Winter squash is pretty easy to grow. Just remember it’s still a heat-loving summer plant, despite the name. Don’t select super-long-season varieties and you’ll probably be pretty successful. Direct seed if you want, or start under lights where slugs won’t eat them the minute they germinate.
Standard cucurbit advice applies:
- Start them in a generous sized pot or soil block. I use a 4-inch pot for most winter squash. Larger seed? Larger pot. Really huge squash like hubbard have huge seeds that I might even go larger than 4-inch on.
- Seed them about 3 weeks before you’d direct sow them. Don’t push it. These are fast growing plants and what you really don’t want is for them to get root bound before you can transplant them out.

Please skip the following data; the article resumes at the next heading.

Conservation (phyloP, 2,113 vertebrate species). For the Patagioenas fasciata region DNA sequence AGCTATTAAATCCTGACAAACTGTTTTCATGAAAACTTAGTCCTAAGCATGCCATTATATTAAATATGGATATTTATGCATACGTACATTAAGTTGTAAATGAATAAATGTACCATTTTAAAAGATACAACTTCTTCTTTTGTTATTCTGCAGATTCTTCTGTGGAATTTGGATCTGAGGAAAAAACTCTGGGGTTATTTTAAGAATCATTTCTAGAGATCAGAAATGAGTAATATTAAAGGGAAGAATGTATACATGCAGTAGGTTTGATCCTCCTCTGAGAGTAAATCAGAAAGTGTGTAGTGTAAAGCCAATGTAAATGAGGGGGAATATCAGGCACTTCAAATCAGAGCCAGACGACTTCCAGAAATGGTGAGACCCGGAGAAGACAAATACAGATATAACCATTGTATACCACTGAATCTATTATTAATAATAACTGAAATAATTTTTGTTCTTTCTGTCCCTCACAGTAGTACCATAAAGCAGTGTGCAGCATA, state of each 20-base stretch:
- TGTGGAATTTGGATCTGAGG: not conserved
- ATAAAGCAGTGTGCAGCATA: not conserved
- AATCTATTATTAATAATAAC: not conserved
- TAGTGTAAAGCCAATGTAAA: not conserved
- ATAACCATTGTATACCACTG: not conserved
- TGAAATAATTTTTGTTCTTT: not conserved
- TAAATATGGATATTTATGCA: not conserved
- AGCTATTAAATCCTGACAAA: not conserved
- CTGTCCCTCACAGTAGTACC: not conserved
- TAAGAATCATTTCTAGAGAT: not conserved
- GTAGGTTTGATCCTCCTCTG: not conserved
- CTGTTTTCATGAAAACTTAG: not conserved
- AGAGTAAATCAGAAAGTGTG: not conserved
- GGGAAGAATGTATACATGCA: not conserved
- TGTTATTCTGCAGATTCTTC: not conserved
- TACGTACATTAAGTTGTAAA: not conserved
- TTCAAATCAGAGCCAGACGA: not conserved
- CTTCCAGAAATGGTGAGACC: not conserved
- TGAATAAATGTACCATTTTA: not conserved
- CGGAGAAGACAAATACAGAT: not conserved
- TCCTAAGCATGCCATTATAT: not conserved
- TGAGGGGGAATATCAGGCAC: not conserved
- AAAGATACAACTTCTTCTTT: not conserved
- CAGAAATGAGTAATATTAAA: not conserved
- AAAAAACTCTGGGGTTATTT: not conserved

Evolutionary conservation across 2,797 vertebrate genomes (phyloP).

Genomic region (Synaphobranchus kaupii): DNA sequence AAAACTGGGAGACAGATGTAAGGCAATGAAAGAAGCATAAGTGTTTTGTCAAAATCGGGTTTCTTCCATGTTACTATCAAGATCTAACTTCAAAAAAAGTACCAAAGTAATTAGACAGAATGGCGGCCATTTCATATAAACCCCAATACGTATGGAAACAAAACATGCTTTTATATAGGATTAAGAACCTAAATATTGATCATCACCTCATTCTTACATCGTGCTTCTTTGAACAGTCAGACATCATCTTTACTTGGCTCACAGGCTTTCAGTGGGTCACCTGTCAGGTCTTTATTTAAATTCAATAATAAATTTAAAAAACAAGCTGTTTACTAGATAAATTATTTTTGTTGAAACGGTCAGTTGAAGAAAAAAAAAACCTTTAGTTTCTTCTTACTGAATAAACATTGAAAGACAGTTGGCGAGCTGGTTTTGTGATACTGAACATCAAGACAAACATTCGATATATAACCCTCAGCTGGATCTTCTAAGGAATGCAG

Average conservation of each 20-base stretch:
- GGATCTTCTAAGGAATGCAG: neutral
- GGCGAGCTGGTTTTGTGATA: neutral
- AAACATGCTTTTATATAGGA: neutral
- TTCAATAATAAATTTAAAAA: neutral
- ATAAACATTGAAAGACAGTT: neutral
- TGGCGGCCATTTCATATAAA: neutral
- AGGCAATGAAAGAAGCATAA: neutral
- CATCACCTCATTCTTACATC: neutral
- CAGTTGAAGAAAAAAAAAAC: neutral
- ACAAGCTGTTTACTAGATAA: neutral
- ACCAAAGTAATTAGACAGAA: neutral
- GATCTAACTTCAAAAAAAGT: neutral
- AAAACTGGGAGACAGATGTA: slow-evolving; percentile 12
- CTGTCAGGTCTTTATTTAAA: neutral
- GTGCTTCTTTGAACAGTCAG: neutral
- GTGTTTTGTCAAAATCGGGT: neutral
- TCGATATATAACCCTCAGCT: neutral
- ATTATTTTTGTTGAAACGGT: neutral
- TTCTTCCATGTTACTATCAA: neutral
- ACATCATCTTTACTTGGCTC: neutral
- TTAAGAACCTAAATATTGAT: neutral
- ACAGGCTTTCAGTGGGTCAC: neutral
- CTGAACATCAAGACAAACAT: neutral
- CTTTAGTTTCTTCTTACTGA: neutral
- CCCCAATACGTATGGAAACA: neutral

- Transplant out into pre-warmed soil (pin down black plastic for a month or two before you plant) if possible.
- Transplant before they are even thinking of being root bound. You want a winter squash plant that is just rooted enough that the soil ball barely hangs together when you tip the plant out to transplant. If you need to because your squash is getting root bound, you can up-pot to gallon size. The plants just get hard to transplant at that size.
- Be gentle.
How To Grow Winter Squash In The Pacific Northwest (coming soon!)